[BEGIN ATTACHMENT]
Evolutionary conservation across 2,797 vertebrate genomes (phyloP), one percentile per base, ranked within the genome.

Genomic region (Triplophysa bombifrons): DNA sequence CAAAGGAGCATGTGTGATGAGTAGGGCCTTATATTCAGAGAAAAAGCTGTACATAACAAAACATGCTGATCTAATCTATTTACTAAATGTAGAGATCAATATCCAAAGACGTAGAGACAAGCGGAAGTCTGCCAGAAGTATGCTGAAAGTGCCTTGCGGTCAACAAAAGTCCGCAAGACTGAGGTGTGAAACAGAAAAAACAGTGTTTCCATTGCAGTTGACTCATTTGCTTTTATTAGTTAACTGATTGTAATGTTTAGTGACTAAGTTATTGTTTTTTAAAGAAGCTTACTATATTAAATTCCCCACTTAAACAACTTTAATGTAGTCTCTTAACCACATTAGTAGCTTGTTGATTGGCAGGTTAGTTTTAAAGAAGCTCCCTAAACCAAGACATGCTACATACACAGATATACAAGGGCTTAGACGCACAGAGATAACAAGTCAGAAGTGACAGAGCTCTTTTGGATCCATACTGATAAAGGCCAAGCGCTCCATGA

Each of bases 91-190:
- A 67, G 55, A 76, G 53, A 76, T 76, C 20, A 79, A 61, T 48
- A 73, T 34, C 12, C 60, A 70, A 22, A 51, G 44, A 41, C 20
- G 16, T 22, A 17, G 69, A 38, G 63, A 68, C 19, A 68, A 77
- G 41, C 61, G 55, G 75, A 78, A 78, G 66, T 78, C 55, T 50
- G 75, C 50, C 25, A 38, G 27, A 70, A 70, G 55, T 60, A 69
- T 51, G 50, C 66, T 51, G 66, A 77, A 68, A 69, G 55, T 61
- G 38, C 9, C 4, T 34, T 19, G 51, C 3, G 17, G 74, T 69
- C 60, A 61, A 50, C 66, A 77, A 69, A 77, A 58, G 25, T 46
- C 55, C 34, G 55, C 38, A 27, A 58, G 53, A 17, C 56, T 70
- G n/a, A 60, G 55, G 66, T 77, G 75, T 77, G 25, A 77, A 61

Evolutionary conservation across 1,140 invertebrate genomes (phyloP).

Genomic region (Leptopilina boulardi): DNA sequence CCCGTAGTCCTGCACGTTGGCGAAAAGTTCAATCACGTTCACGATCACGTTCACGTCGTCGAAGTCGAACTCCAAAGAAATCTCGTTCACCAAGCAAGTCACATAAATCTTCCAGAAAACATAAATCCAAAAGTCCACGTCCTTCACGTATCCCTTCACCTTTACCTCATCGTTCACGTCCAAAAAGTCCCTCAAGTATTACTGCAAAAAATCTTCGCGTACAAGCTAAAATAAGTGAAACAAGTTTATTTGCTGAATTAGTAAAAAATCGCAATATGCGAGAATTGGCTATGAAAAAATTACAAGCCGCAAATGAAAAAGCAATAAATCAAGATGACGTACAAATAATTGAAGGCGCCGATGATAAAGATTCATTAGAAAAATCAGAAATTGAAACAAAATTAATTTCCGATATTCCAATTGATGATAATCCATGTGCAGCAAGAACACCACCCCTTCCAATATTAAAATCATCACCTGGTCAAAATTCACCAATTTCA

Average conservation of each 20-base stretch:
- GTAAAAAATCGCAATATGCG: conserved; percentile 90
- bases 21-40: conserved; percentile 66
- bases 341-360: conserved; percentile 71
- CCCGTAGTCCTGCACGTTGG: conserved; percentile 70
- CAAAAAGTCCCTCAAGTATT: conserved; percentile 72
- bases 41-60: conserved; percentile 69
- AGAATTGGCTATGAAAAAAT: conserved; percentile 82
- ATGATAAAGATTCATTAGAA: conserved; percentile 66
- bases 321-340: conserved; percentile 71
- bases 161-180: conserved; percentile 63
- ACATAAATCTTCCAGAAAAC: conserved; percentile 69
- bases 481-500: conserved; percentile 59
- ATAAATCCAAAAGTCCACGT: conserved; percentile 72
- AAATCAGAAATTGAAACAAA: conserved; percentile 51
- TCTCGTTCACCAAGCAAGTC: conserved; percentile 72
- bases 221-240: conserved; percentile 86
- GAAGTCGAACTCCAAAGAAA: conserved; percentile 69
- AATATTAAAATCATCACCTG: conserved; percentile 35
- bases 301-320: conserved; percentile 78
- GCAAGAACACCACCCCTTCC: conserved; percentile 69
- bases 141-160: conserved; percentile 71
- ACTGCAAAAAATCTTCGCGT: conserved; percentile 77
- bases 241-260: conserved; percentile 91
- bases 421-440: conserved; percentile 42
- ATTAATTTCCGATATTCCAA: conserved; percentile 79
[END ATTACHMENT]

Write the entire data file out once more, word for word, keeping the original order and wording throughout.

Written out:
Evolutionary conservation across 2,797 vertebrate genomes (phyloP), one percentile per base, ranked within the genome.

Genomic region (Triplophysa bombifrons): DNA sequence CAAAGGAGCATGTGTGATGAGTAGGGCCTTATATTCAGAGAAAAAGCTGTACATAACAAAACATGCTGATCTAATCTATTTACTAAATGTAGAGATCAATATCCAAAGACGTAGAGACAAGCGGAAGTCTGCCAGAAGTATGCTGAAAGTGCCTTGCGGTCAACAAAAGTCCGCAAGACTGAGGTGTGAAACAGAAAAAACAGTGTTTCCATTGCAGTTGACTCATTTGCTTTTATTAGTTAACTGATTGTAATGTTTAGTGACTAAGTTATTGTTTTTTAAAGAAGCTTACTATATTAAATTCCCCACTTAAACAACTTTAATGTAGTCTCTTAACCACATTAGTAGCTTGTTGATTGGCAGGTTAGTTTTAAAGAAGCTCCCTAAACCAAGACATGCTACATACACAGATATACAAGGGCTTAGACGCACAGAGATAACAAGTCAGAAGTGACAGAGCTCTTTTGGATCCATACTGATAAAGGCCAAGCGCTCCATGA

Each of bases 91-190:
- A 67, G 55, A 76, G 53, A 76, T 76, C 20, A 79, A 61, T 48
- A 73, T 34, C 12, C 60, A 70, A 22, A 51, G 44, A 41, C 20
- G 16, T 22, A 17, G 69, A 38, G 63, A 68, C 19, A 68, A 77
- G 41, C 61, G 55, G 75, A 78, A 78, G 66, T 78, C 55, T 50
- G 75, C 50, C 25, A 38, G 27, A 70, A 70, G 55, T 60, A 69
- T 51, G 50, C 66, T 51, G 66, A 77, A 68, A 69, G 55, T 61
- G 38, C 9, C 4, T 34, T 19, G 51, C 3, G 17, G 74, T 69
- C 60, A 61, A 50, C 66, A 77, A 69, A 77, A 58, G 25, T 46
- C 55, C 34, G 55, C 38, A 27, A 58, G 53, A 17, C 56, T 70
- G n/a, A 60, G 55, G 66, T 77, G 75, T 77, G 25, A 77, A 61

Evolutionary conservation across 1,140 invertebrate genomes (phyloP).

Genomic region (Leptopilina boulardi): DNA sequence CCCGTAGTCCTGCACGTTGGCGAAAAGTTCAATCACGTTCACGATCACGTTCACGTCGTCGAAGTCGAACTCCAAAGAAATCTCGTTCACCAAGCAAGTCACATAAATCTTCCAGAAAACATAAATCCAAAAGTCCACGTCCTTCACGTATCCCTTCACCTTTACCTCATCGTTCACGTCCAAAAAGTCCCTCAAGTATTACTGCAAAAAATCTTCGCGTACAAGCTAAAATAAGTGAAACAAGTTTATTTGCTGAATTAGTAAAAAATCGCAATATGCGAGAATTGGCTATGAAAAAATTACAAGCCGCAAATGAAAAAGCAATAAATCAAGATGACGTACAAATAATTGAAGGCGCCGATGATAAAGATTCATTAGAAAAATCAGAAATTGAAACAAAATTAATTTCCGATATTCCAATTGATGATAATCCATGTGCAGCAAGAACACCACCCCTTCCAATATTAAAATCATCACCTGGTCAAAATTCACCAATTTCA

Average conservation of each 20-base stretch:
- GTAAAAAATCGCAATATGCG: conserved; percentile 90
- bases 21-40: conserved; percentile 66
- bases 341-360: conserved; percentile 71
- CCCGTAGTCCTGCACGTTGG: conserved; percentile 70
- CAAAAAGTCCCTCAAGTATT: conserved; percentile 72
- bases 41-60: conserved; percentile 69
- AGAATTGGCTATGAAAAAAT: conserved; percentile 82
- ATGATAAAGATTCATTAGAA: conserved; percentile 66
- bases 321-340: conserved; percentile 71
- bases 161-180: conserved; percentile 63
- ACATAAATCTTCCAGAAAAC: conserved; percentile 69
- bases 481-500: conserved; percentile 59
- ATAAATCCAAAAGTCCACGT: conserved; percentile 72
- AAATCAGAAATTGAAACAAA: conserved; percentile 51
- TCTCGTTCACCAAGCAAGTC: conserved; percentile 72
- bases 221-240: conserved; percentile 86
- GAAGTCGAACTCCAAAGAAA: conserved; percentile 69
- AATATTAAAATCATCACCTG: conserved; percentile 35
- bases 301-320: conserved; percentile 78
- GCAAGAACACCACCCCTTCC: conserved; percentile 69
- bases 141-160: conserved; percentile 71
- ACTGCAAAAAATCTTCGCGT: conserved; percentile 77
- bases 241-260: conserved; percentile 91
- bases 421-440: conserved; percentile 42
- ATTAATTTCCGATATTCCAA: conserved; percentile 79